Prediabetes: How Is It Different From Diabetes? And What Do I Do About It?

Proper greatergood_ctg_belowtitle

All diabetes is not created equal. Most people are at least somewhat familiar with type 1 and type 2, but things get confusing quickly if someone brings up MODY, LADA, gestational diabetes, or type 1.5. But there’s also a type of diabetes for before you even have diabetes: prediabetes.

Prediabetes is like the engagement period between you and a future spouse that you’re really not going to like. Luckily, there’s still time to call off the wedding. Centers for Disease Control estimates that more than 1 in 3 American adults have prediabetes, and the vast majority don’t even know that they have it.

Those with prediabetes are likely to develop type 2 diabetes, and the difference between prediabetes and type 2 is a matter of numbers. As little as one-tenth of a percent in your A1C determines if you have prediabetes or type 2, and so it’s wiser to pay attention to your specific numbers rather than a catch-all label. It may be more helpful to think of prediabetes and type 2 as areas on a spectrum rather than as specific points, and the goal is to move down the spectrum, toward lower and better-controlled blood sugar, rather than up.

Having prediabetes is not a guarantee that type 2 will develop, but someone is always prediabetic before developing type 2, and having prediabetes puts someone at a higher risk of developing cardiovascular disease. But the upside of being diagnosed with prediabetes is that it can act as a warning (speak now or forever hold your peace!). Receiving the news that you’re prediabetic can provide motivation for making the changes necessary to avoid type 2 and possibly reverse prediabetes.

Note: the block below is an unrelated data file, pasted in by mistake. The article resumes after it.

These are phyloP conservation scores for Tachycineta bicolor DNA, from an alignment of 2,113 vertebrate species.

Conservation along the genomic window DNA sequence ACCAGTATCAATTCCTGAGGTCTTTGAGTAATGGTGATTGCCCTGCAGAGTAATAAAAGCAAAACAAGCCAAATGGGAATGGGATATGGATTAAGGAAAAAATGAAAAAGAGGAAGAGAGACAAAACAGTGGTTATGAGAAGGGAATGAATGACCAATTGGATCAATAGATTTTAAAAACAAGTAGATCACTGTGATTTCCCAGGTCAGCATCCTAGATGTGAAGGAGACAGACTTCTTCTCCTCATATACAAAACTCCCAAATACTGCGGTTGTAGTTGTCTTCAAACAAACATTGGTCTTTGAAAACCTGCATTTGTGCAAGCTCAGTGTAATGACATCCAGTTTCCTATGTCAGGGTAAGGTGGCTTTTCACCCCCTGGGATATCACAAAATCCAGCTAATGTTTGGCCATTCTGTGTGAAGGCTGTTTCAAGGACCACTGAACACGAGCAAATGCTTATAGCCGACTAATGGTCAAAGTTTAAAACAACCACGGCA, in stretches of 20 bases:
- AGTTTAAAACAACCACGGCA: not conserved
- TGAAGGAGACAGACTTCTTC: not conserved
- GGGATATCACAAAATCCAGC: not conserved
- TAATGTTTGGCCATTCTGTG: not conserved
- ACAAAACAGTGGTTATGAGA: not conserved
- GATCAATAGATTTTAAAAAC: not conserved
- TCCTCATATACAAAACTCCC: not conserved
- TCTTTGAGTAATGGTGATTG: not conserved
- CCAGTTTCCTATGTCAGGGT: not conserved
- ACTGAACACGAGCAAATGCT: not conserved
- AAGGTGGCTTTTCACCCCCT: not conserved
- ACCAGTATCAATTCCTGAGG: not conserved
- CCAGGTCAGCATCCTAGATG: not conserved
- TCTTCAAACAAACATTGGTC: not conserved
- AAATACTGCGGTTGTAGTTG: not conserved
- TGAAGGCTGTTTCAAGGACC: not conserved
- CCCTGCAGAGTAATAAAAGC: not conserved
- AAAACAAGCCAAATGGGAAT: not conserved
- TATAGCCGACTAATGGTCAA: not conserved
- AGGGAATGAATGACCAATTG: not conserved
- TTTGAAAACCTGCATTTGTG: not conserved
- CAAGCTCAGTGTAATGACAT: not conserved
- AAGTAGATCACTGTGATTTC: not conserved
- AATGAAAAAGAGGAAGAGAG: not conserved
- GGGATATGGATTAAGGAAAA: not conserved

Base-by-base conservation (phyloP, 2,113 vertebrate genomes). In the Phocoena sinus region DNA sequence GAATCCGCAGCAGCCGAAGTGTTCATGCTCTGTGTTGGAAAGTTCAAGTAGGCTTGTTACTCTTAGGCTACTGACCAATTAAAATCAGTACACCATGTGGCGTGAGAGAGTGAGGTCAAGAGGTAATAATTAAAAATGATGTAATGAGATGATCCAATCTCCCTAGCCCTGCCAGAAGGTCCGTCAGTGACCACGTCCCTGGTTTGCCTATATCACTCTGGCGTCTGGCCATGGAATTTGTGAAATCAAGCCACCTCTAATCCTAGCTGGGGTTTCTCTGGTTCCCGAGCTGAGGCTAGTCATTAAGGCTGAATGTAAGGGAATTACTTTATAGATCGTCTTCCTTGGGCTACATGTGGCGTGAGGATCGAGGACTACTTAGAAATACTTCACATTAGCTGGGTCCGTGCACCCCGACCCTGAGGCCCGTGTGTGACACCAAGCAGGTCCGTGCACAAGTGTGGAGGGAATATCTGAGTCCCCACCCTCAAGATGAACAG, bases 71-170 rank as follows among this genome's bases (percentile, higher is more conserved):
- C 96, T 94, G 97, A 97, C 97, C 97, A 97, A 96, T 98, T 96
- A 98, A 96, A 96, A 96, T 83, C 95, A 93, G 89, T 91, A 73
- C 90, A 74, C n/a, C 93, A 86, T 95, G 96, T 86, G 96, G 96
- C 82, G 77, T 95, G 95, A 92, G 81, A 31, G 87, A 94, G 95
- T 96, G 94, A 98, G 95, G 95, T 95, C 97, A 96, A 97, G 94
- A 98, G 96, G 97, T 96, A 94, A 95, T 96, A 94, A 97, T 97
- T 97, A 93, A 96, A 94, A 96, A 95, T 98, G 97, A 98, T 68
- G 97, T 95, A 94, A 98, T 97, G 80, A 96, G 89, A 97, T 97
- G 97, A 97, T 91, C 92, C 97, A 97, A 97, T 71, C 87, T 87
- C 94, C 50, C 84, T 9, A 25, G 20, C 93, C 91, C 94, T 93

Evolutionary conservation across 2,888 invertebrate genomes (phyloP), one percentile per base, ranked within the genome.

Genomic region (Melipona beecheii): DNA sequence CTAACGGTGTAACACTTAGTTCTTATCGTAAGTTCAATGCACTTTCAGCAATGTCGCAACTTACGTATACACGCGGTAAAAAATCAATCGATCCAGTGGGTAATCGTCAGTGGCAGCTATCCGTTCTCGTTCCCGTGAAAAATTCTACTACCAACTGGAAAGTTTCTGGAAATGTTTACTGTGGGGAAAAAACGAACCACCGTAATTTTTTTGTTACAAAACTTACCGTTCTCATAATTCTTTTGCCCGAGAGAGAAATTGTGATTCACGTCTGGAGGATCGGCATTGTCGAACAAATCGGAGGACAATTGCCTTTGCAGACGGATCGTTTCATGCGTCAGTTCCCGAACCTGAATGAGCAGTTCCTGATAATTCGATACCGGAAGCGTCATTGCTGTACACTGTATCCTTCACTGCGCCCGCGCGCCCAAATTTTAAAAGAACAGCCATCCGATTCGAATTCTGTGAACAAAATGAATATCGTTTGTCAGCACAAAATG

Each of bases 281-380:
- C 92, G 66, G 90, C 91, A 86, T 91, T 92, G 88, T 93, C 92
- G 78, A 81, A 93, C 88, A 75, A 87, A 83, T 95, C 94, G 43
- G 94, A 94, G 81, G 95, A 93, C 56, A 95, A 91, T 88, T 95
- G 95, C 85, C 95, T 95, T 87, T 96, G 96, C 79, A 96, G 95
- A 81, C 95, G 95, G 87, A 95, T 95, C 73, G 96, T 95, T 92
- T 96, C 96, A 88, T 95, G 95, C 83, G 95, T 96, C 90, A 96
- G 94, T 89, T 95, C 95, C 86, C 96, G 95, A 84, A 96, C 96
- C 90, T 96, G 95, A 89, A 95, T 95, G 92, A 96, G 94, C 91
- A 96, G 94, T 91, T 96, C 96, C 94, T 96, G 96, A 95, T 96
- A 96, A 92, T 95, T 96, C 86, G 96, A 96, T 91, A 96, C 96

How is Prediabetes Determined?

Diabetes and prediabetes can be diagnosed using the same tests, and the results will determine your diagnosis. Your blood sugar will be tested using one or more of the following tests:

A1C Test

An A1C test (or hemoglobin test) will measure your average blood sugar for the past 2 to 3 months by looking at your hemoglobin. Hemoglobin is a protein in red blood cells that carries oxygen. By measuring the percentage of hemoglobin in your blood that is glycated (covered in glucose), a doctor can tell if your blood sugar is too low, too high, or just where it should be.

An A1C test is done by drawing blood and having it diagnosed in a lab:

  • Normal A1C: less than 5.7%
  • Prediabetes: 5.7%-6.4%
  • Diabetes: 6.5% or higher

Fasting Plasma Glucose (FPG) Test

As the name implies, this test requires a period of fasting. After not eating or drinking anything but water for 8 to 10 hours, a blood sample is taken and analyzed.

  • Normal FPG: less than 100 mg/dL
  • Prediabetes: 100-125mg/dL
  • Diabetes: 126mg/dL or higher

Oral Glucose Tolerance Test (OGTT)

This test checks your blood sugar levels before you drink a specialized high-sugar drink and then checks again two hours after. It helps your doctor see how your body responds to glucose.

  • Normal Level: less than 140mg/dL
  • Prediabetes: 140-199mg/dL
  • Diabetes: 200mg/dL or higher

Random Plasma Glucose Test

This is another blood test, but as you may have guessed, it can be done at any time. If you register 200mg/dL or higher, you might have diabetes, especially if you are experiencing other symptoms. If your blood sugar is high, your doctor will likely order more tests.

“NEXT” for symptoms and prevention

Katie Taylor started writing in 5th grade and hasn't stopped since. Her favorite place to pen a phrase is in front of her fireplace with a cup of tea, but she's been known to write in parking lots on the backs of old receipts if necessary. She and her husband live cozily in the Pacific Northwest enjoying rainy days and Netflix.
Media.net DBS
Proper greatergood_ctg_belowcontent
store ecomm